14. Ponds and Lakes: Does the property have a pond or lake? If the property has a large lake then it may be regulated by the Virginia Department of Dam Safety. You should check with them to be sure that the dam is in compliance and if it is not, what will it take to bring the dam into compliance. If the dam maintenance has been deferred for a long period of time, it can be quite costly to remediate. Warning signs can be dam erosion, overflow pipes clogged, and/or trees and shrubs growing on the dam.
If you want to build a pond or lake, you should talk with the USDA Natural Resource Conservation Service to be sure that the soils and topography are appropriate as well as what requirements must be met. Basically, the larger the pond or lake area, the more involved the process is.
15. Access: Does the property have public road frontage? If not, is there a recorded ingress & egress (right-of-way) easement allowing for access? Do other property owners also use the road? If so, is there an agreement in place for the maintenance of the road? Is the easement prescriptive (created by use over the years, but not recorded)? The title search will help you to determine this if it is not known.
16. Adjacent Parcels: Can they be developed and to what extent? If you evaluate this and learn the worst-case scenario use of each parcel, then in the future you will not be surprised if a subdivision sprouts up on your neighbor’s beautiful horse farm. Is the land in a high-growth area? Is the land in the path of potential growth? Depending on your purpose for the land, these items may be good if you are looking at your land solely for investment returns, yet bad if you want quiet enjoyment of your land.
17. Leases: Are there any existing leases on the property? These can be tenant leases, agricultural leases, hunting leases as well as mineral or water leases. Can they be extinguished prior to closing or will they have to be honored by you?
18. Local Ordinances: Are there any local ordinances that may prevent you from utilizing the property in your desired manner? Many local ordinances exist which may impact the use of land. Land slope restrictions, division rights, stream crossings and mountain top ordinances are a few. Do you want to raise chickens or swine? The property may also be in a special area such as an historical district which may impact your use of the property.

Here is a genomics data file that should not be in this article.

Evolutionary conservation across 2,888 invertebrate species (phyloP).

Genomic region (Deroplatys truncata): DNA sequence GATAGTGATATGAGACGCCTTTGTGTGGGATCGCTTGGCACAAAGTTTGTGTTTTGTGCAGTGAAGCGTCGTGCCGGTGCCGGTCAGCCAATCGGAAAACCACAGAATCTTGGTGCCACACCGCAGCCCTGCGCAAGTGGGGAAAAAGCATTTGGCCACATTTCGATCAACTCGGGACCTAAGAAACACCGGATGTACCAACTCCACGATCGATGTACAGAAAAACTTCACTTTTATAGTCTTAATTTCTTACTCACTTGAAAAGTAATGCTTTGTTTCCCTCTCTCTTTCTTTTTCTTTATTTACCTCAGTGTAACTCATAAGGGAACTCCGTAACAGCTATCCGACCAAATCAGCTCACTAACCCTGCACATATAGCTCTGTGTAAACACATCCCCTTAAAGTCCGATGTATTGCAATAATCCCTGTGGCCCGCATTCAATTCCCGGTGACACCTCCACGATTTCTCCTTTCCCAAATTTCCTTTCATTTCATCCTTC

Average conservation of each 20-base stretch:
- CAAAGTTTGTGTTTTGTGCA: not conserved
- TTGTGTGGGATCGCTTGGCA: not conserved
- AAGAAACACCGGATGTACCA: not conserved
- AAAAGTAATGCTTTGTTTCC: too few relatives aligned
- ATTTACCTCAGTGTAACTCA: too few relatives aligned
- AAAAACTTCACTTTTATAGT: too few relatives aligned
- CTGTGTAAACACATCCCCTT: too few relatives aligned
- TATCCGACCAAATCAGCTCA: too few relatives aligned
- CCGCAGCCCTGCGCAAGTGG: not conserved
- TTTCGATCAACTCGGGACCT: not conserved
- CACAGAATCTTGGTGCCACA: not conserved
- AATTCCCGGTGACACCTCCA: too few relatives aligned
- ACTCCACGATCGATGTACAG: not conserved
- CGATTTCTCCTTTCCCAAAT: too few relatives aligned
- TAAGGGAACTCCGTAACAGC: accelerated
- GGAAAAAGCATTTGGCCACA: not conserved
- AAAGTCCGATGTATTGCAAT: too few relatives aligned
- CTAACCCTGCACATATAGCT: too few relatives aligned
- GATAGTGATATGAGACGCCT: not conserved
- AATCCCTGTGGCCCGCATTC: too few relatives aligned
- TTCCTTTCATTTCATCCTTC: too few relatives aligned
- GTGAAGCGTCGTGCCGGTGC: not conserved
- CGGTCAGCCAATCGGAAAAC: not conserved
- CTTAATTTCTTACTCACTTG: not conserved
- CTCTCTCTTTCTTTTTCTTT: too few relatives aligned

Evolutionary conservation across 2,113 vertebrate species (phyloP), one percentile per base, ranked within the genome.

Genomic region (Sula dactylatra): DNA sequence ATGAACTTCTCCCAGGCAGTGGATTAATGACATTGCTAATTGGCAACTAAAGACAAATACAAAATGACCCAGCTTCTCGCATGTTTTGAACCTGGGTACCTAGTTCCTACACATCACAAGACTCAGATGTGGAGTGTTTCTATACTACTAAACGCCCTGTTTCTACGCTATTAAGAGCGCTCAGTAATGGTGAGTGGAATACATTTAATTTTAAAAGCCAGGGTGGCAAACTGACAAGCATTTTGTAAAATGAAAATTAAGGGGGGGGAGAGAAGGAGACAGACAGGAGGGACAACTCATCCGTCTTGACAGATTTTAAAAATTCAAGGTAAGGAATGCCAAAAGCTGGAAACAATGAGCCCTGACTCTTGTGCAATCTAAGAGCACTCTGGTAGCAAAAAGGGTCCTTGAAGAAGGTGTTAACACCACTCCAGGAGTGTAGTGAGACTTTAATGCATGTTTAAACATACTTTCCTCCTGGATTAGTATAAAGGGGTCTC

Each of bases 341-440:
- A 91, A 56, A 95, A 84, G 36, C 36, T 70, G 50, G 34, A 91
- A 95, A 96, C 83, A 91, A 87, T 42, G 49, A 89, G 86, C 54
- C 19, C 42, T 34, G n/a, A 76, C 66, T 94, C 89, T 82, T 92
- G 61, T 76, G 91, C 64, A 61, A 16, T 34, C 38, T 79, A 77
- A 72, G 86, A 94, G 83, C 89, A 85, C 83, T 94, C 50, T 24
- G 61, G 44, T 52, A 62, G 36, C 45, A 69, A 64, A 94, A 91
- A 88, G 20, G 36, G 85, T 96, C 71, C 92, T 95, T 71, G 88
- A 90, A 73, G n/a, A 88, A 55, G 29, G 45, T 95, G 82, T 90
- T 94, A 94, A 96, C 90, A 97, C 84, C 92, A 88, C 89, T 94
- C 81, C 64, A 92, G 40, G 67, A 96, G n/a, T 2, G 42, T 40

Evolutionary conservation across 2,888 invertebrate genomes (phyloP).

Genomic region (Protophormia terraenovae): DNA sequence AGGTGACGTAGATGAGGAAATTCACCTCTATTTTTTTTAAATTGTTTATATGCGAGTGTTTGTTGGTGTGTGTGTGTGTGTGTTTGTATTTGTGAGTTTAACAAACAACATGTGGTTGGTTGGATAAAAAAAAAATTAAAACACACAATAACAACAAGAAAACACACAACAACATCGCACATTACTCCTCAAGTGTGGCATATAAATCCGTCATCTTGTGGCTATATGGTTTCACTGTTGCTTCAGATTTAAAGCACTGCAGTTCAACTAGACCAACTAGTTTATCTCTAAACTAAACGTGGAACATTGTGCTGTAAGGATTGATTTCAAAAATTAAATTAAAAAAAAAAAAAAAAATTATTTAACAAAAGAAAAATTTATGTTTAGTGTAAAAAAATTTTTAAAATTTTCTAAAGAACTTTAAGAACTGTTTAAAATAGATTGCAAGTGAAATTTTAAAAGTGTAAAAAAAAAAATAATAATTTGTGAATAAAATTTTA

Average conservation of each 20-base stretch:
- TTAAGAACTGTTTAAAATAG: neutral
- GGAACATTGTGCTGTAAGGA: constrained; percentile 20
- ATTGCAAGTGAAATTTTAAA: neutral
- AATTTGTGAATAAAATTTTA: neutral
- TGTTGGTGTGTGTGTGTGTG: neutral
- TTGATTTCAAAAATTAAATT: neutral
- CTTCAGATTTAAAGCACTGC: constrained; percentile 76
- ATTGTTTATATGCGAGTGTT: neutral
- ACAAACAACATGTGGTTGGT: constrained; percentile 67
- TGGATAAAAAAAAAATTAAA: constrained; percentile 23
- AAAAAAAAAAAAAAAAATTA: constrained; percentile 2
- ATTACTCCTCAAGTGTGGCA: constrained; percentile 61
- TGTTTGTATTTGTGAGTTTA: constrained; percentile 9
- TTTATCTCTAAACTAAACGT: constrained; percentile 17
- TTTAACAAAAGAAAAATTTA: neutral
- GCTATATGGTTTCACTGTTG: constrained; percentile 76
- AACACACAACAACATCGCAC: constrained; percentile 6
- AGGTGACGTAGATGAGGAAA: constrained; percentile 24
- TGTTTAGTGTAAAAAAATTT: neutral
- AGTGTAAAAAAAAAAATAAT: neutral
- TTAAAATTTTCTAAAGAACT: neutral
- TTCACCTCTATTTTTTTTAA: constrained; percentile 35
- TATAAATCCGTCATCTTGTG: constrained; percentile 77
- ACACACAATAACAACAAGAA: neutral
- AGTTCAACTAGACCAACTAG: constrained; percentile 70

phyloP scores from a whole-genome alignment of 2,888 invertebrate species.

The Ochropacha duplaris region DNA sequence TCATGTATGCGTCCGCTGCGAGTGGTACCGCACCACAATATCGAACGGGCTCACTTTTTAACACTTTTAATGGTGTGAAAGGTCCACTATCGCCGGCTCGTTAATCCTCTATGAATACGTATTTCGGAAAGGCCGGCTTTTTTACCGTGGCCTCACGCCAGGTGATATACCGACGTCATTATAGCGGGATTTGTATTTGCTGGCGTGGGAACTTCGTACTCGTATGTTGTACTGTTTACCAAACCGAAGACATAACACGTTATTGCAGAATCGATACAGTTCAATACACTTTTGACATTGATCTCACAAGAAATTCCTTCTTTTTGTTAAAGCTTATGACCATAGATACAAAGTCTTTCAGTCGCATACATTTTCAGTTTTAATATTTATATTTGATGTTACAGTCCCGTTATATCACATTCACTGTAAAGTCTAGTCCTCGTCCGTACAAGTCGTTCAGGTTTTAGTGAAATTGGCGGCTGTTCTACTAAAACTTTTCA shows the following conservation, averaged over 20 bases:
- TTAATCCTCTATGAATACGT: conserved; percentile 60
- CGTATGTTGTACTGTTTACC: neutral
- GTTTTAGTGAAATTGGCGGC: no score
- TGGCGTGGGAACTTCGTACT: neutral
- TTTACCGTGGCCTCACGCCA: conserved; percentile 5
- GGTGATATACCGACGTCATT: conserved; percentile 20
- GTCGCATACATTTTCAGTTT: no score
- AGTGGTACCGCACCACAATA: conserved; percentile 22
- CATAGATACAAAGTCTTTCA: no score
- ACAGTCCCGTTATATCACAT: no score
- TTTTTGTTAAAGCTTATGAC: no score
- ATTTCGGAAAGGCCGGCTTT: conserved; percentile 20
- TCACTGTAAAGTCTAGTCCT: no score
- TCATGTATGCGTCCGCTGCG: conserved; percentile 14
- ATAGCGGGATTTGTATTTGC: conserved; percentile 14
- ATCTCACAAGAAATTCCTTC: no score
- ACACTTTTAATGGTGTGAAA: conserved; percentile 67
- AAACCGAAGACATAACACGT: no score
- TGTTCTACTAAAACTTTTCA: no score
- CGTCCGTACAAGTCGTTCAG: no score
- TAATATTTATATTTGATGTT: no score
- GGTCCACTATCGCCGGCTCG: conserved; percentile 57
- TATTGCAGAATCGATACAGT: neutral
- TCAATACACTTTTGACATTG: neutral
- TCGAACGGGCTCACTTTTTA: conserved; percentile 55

19. Your intended use: Do you plan to farm the land? Do you want to lease the land to a local farmer? Is there a current lease arrangement in place? Will local farmers be interested in farming the land? What can you expect to receive for a farm lease? Is it a large enough and a good enough farm for a farmer to want to lease it? Are the soils of the proper type to grow your intended crops or support your livestock? Can you construct the farm buildings that you need on the property?
20. Buildings: What buildings are on the property? Are they in good condition? Are they buildings that are needed for your intended use? Will they be easy to maintain?
21. Fencing: Is there any fencing on the property? Is it usable for your intended use? Will you need to remove and replace the existing fencing?
22. Insurance: How do you plan to use the farm and can you insure it against possible losses? Can you obtain insurance on the buildings and/or the home?
23. Services: These may or may not be important to you. What is the Internet service? Cell phone reception? Garbage pickup? Where is the closest grocery store? Hospital? Fire and Rescue services?
24. Crime: Check out the crime statistics in the area and the state sexual offender registry. Talk with the county Sheriff and you can learn a lot about what’s happening in the area that a real estate professional by law, cannot tell you.
These are just a few of the items to ask and consider when purchasing a farm in Virginia. If you are considering buying a farm or large acreage in Central Virginia, contact Gayle Harvey, broker at Gayle Harvey Real Estate, Inc. for assistance in handling all phases of your property search, including the 24 items above. Gayle is the only National Association of Realtors Accredited Land Consultant (ALC) in the Charlottesville area and is one of only 18 in the state of Virginia. ALC’s have successfully completed several in-depth classes related to land and farm brokerage in addition they have demonstrated their knowledge by closing a substantial number of land and farm sales in their area. Gayle or one of her associates can help you locate your dream farm in Virginia while navigating the complex questions outlined in this article. Gayle can be reached at Gayle@GayleHarveyRealEstate.com or 434-220-0256. Visit her websites at: www.CentralVaFarms.com www.VaFarmsAndEstates.com, www.cattlefarmsinvirginia.com or www.CharlottesvilleHorseFarm.com